In a world where paper files are almost a thing of the past, how do you know your medical records are accurate? Will that photo you took four years ago still be there? How can you be protected from hackers who could attack your bank and destroy your account data?

Those are just some of the questions on the minds of researchers at the Center for Research in Storage Systems (CRSS), a new Industry/University Cooperative Research Center at UC Santa Cruz, supported by the National Science Foundation (NSF).

"Everything is being stored digitally rather than analog," said Professor Ethan Miller, director of the CRSS. "There's an astounding amount of data that's being created every day. How do I know it's safe and secure? How do I know the data I stored is exactly the data I'm getting back? How can I find what I want?"

It's those issues of security, manageability, and safety that are growing more important— not only to individuals but also to government and business.

The federal government is dealing with those problems by creating the Utah Data Center, a data storage facility for the intelligence community. But companies are turning to places like the CRSS for help with their long-term storage problems. Facebook and Google want to be able to process consumer data, for instance, but they need to be able to store it first.

Leadership in Data Science is a signature initiative in The Campaign for UC Santa Cruz. The university is poised to significantly shape this foundational science of the future. Many of the nation's biggest high-tech companies are already partnering with UC Santa Cruz in storage systems research. And faculty in UCSC's Baskin School of Engineering, such as Darrell Long, Malavalli Professor of Storage Systems Research, have longstanding relationships with the information storage industry.

"We're close to Silicon Valley and have good, tight connections. We meet with industry leaders regularly," Miller said.

Just how much data is out there? Corporations are now regularly dealing with petabytes of information. One petabyte equals 1,000 terabytes; one terabyte equals 1,000 gigabytes.

Miller compared the data storage problem to a medical disease that has no known cure.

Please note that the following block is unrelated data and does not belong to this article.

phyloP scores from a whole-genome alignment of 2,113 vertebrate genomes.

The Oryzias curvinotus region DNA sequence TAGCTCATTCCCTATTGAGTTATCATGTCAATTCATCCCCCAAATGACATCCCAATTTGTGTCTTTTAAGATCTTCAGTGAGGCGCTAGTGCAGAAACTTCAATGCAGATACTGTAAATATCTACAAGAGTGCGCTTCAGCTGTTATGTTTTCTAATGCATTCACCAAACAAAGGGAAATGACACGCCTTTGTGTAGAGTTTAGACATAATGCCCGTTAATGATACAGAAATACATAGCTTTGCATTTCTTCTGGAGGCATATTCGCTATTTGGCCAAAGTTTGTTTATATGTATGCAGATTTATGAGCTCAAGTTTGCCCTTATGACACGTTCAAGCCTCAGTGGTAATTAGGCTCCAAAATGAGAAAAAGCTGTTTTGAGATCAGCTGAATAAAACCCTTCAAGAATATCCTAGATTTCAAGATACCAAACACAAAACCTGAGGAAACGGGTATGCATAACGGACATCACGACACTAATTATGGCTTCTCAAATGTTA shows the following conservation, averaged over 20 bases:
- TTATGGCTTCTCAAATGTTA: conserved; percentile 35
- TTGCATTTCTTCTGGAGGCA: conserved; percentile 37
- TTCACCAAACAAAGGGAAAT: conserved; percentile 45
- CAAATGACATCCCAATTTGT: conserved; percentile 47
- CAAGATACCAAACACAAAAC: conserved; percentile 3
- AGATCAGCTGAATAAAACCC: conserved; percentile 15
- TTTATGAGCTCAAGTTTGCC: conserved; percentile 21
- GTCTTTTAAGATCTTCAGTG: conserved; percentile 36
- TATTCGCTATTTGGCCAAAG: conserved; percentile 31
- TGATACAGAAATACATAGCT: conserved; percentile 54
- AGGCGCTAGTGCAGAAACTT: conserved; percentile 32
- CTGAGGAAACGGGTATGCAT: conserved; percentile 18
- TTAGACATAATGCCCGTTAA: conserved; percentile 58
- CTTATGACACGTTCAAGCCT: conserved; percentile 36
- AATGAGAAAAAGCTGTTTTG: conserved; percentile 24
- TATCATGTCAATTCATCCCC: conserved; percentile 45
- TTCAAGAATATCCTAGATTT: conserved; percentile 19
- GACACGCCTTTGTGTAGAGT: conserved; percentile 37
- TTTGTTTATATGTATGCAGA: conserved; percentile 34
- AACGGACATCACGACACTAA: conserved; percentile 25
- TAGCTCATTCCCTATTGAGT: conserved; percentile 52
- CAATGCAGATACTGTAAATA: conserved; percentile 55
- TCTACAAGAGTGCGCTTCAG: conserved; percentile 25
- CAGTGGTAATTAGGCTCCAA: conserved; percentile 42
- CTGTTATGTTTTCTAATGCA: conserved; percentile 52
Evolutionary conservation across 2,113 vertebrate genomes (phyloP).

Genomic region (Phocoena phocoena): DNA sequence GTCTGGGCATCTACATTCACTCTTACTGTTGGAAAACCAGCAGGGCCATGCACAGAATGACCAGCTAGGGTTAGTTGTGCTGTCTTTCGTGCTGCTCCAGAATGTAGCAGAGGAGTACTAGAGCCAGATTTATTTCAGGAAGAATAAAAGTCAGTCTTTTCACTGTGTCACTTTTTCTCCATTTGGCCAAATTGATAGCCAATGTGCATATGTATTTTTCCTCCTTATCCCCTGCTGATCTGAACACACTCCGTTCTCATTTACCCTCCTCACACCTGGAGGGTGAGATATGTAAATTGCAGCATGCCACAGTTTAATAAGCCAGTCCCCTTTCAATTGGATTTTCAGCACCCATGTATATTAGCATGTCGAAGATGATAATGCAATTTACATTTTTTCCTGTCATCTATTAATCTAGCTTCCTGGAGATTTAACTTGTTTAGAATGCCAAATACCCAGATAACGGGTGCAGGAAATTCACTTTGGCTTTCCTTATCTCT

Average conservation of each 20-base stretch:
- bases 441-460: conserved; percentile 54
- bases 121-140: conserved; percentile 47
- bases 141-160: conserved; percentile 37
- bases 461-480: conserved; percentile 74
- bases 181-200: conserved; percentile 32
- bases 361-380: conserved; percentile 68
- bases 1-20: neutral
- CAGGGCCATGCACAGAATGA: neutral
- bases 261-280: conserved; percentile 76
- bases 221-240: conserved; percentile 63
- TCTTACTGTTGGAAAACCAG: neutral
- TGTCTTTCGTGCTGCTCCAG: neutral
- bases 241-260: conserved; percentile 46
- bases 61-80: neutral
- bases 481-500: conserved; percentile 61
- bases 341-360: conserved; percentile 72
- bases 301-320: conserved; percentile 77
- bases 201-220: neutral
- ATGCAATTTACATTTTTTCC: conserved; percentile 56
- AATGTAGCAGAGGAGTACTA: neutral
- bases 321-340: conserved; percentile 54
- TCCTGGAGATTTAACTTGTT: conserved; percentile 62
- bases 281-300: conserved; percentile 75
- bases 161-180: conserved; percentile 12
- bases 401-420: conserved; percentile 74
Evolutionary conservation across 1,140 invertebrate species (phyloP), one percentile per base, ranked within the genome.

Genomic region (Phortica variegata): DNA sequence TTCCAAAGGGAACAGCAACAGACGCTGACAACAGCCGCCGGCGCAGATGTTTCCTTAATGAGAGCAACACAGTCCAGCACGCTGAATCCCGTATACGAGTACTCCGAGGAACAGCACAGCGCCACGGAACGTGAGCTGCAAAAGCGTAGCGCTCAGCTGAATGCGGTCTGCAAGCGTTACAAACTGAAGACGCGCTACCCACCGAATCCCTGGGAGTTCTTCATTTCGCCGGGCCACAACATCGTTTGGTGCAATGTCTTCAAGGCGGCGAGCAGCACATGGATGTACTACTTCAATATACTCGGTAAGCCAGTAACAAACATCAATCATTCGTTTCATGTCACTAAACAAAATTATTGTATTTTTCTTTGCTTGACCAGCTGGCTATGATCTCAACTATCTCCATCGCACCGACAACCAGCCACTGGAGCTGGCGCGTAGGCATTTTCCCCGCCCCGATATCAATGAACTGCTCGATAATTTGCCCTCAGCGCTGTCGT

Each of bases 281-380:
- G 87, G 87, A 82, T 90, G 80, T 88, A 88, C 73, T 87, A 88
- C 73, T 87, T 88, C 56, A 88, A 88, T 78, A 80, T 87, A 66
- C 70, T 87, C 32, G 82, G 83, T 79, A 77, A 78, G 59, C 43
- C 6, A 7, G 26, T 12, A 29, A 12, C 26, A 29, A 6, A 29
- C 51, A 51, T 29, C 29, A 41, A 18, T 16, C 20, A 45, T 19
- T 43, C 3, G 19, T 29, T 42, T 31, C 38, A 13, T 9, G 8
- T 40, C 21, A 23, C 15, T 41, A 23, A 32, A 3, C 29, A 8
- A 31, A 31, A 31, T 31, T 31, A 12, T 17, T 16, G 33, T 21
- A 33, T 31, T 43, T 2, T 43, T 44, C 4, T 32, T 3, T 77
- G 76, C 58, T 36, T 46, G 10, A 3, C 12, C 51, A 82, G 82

"Data storage is going to continue being a big issue," Miller said. "The problem will change over time, but I don't think it's something that will be solved in 20 years." Companies and individuals will always want to store more data and do more with it.

Current industry leaders who are members of UCSC's Industry/University Cooperative Research Centers include IBM, EMC, NetApp, Hitachi, Samsung, SanDisk, HP, LSI, Huawei, Permabit, and, most recently, Intel.

Each company pays $50,000 a year for royalty-free patents, said Andy Hospodor, executive director of the CRSS. Members attend semi-annual meetings with faculty and students, and have an opportunity to collaborate with CRSS. Typically, industry-student relationships lead to multiple job offers for M.S. and Ph.D. graduates.

At this point, the leaders of big-name companies are seeking out the brainpower of UC Santa Cruz.

"When I met with the dean a couple of years ago he asked, 'How will I know when this program is successful?'" Hospodor said. "I told him when I no longer have to recruit industry leaders. We're at that point now."

UCSC faculty also partner with leaders at other institutions of higher learning, including Harvard and Santa Clara University.

The data storage field will be a big employer in the future, as government agencies and private corporations try to grapple with data storage questions.

"It's an important problem for society, not just computer scientists," Miller said.